100 Years Ago: Edward Wardhaugh Killed in Action, James Larmer Invalided Home, Nearly Fifty Thousand Americans Fighting, Ad for Wrigley’s

The Intelligencer February 5, 1917 (page 1)

“Some time ago a message was received in Belleville that Private Edward Wardhaugh, of this city was missing. In the casualty list today his name appears and is believed that he has been killed. He formerly resided at 156 ½ Church street and was well known in this city, where he spent the greater portion of his life. His Mother Mrs. A. Wardhaugh lives here.”

[Note: Private Edward Wardhaugh died on November 18, 1916. He is commemorated on Page 178 of the First World War Book of Remembrance.]

The Intelligencer February 5, 1917 (page 1)

“Another Hero Arrives Home. Private James Larmer of Belleville, arrived in the city yesterday, and his coming was not known. Private Larmer, who was a former employee at the G.T.R. shops, in this city, enlisted with the 59th Battalion at Brockville, and went overseas with that battalion. He was severely wounded and returns home minus an arm. The unfortunate hero had been for some time in England.”

The Intelligencer February 5, 1917 (page 2)

“Fifty Thousand Americans Aid. Nearly fifty thousand Americans are estimated to be fighting for the Allies and inquiry shows that nearly four-fifths of these are in the khaki-clad British army commanded by Field Marshal Haig. …  Hundreds of Americans have given their lives for the cause of the Allies, and hundreds of others bear permanent scars of the shock of battle, but each new battalion and each new group of reinforcements arriving from overseas brings numbers of their fellow-countrymen to take their places.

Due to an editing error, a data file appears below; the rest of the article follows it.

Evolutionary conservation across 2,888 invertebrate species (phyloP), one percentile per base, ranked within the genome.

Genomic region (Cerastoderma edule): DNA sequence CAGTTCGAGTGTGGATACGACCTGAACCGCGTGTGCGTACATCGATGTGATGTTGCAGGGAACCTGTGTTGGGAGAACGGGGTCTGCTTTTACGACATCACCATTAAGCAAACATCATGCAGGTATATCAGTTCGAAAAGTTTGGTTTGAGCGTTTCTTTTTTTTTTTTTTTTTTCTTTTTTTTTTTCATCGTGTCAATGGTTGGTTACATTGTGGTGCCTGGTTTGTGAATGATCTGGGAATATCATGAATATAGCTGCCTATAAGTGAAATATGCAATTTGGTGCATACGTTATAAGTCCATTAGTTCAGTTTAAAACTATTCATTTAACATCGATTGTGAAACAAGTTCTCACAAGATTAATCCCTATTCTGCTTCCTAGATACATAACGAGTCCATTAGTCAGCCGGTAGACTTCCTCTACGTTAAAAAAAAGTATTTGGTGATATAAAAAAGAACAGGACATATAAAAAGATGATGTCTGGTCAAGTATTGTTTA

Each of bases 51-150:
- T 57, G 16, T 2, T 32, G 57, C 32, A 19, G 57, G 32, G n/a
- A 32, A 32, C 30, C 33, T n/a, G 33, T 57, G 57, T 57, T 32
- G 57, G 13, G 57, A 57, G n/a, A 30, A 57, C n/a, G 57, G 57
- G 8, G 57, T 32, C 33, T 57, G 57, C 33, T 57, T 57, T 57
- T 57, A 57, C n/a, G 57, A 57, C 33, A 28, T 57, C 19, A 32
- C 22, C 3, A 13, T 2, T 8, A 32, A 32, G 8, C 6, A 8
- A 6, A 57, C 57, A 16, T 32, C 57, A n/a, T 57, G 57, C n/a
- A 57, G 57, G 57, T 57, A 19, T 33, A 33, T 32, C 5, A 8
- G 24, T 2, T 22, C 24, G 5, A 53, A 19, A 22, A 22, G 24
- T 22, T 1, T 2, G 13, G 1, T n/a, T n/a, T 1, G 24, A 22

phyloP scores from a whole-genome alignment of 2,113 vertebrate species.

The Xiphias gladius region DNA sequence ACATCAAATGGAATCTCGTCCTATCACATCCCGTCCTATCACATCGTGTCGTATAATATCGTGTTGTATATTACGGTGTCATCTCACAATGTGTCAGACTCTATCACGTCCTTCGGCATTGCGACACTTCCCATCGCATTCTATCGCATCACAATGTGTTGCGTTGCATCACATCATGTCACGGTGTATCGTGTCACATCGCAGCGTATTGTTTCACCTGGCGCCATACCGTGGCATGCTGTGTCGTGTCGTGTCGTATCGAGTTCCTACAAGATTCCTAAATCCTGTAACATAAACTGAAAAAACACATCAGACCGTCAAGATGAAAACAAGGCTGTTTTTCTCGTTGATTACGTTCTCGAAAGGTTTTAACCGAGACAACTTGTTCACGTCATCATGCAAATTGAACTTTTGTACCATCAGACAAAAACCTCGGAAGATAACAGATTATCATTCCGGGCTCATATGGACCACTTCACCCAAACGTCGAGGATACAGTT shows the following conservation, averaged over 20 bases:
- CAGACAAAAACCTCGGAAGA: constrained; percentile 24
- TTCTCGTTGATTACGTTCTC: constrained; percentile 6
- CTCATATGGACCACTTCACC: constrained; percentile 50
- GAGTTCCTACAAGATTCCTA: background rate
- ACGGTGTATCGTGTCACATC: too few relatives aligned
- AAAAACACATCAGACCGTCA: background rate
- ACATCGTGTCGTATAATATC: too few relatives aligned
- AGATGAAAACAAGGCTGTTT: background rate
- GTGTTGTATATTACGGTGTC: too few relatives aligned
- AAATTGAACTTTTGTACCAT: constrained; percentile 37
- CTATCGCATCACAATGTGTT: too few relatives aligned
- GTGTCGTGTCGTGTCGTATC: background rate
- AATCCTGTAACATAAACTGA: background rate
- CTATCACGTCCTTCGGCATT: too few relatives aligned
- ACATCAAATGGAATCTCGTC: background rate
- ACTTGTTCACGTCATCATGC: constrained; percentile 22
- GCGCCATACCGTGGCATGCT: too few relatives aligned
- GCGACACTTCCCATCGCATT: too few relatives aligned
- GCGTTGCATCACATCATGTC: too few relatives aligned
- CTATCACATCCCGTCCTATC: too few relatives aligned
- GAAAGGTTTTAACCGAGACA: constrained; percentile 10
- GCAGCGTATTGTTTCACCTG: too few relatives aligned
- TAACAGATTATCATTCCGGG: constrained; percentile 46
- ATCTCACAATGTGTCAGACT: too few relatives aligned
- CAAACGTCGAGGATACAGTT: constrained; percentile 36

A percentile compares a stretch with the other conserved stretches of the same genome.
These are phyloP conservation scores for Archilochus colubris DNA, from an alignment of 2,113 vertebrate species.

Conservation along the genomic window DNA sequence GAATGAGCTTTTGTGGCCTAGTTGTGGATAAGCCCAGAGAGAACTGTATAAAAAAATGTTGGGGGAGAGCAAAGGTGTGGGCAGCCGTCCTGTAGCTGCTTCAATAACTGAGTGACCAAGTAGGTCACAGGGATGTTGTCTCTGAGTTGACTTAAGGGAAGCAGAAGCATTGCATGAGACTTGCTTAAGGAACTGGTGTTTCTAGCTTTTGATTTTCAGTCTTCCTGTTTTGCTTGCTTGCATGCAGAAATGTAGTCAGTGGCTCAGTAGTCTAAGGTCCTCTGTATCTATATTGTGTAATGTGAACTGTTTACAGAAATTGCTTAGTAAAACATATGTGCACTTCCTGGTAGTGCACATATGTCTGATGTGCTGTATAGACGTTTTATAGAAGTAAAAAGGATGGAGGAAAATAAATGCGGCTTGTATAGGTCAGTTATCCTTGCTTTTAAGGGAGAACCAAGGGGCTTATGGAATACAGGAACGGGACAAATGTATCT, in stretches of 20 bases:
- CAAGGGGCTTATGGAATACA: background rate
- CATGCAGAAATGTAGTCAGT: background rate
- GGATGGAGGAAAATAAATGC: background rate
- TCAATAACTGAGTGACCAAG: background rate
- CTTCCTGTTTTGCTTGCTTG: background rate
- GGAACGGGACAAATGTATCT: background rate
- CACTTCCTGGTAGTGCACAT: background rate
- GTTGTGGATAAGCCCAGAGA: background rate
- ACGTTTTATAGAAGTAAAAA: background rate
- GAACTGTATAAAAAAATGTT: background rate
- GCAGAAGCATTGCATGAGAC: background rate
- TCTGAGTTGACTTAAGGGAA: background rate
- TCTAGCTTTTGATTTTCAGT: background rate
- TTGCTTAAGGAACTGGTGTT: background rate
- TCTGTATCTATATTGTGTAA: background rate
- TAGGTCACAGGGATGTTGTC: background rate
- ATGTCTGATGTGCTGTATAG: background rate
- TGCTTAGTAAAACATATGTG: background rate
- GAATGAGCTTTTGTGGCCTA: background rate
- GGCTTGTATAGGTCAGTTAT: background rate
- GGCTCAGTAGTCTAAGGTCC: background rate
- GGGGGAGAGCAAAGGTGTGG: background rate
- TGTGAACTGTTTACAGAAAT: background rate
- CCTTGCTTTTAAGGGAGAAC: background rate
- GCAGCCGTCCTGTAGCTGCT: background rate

The Canadian regiments naturally attracted the greatest number of Americans, many of the recruits living in the Dominions when the war broke out. But Americans are also scattered throughout the distinctly English battalions, and some are found among the Australians, South Africans, and in the different staff departments.”

The Intelligencer February 5, 1917 (page 5)

“Hurrah! Here’s relief from thirst; here’s fresh vigour for the boys at the Front and workers at home!

Wrigley’s Soothes, refreshes, and sustains through weary hours of suspense and struggle. It helps appetite and digestion too. Delicious and antiseptic—wholesome and beneficial.

After every meal and in the long watch, it cheers thousands every day. A boon to smokers. Send some packets or a box to your soldier lad. It’s on sale everywhere.”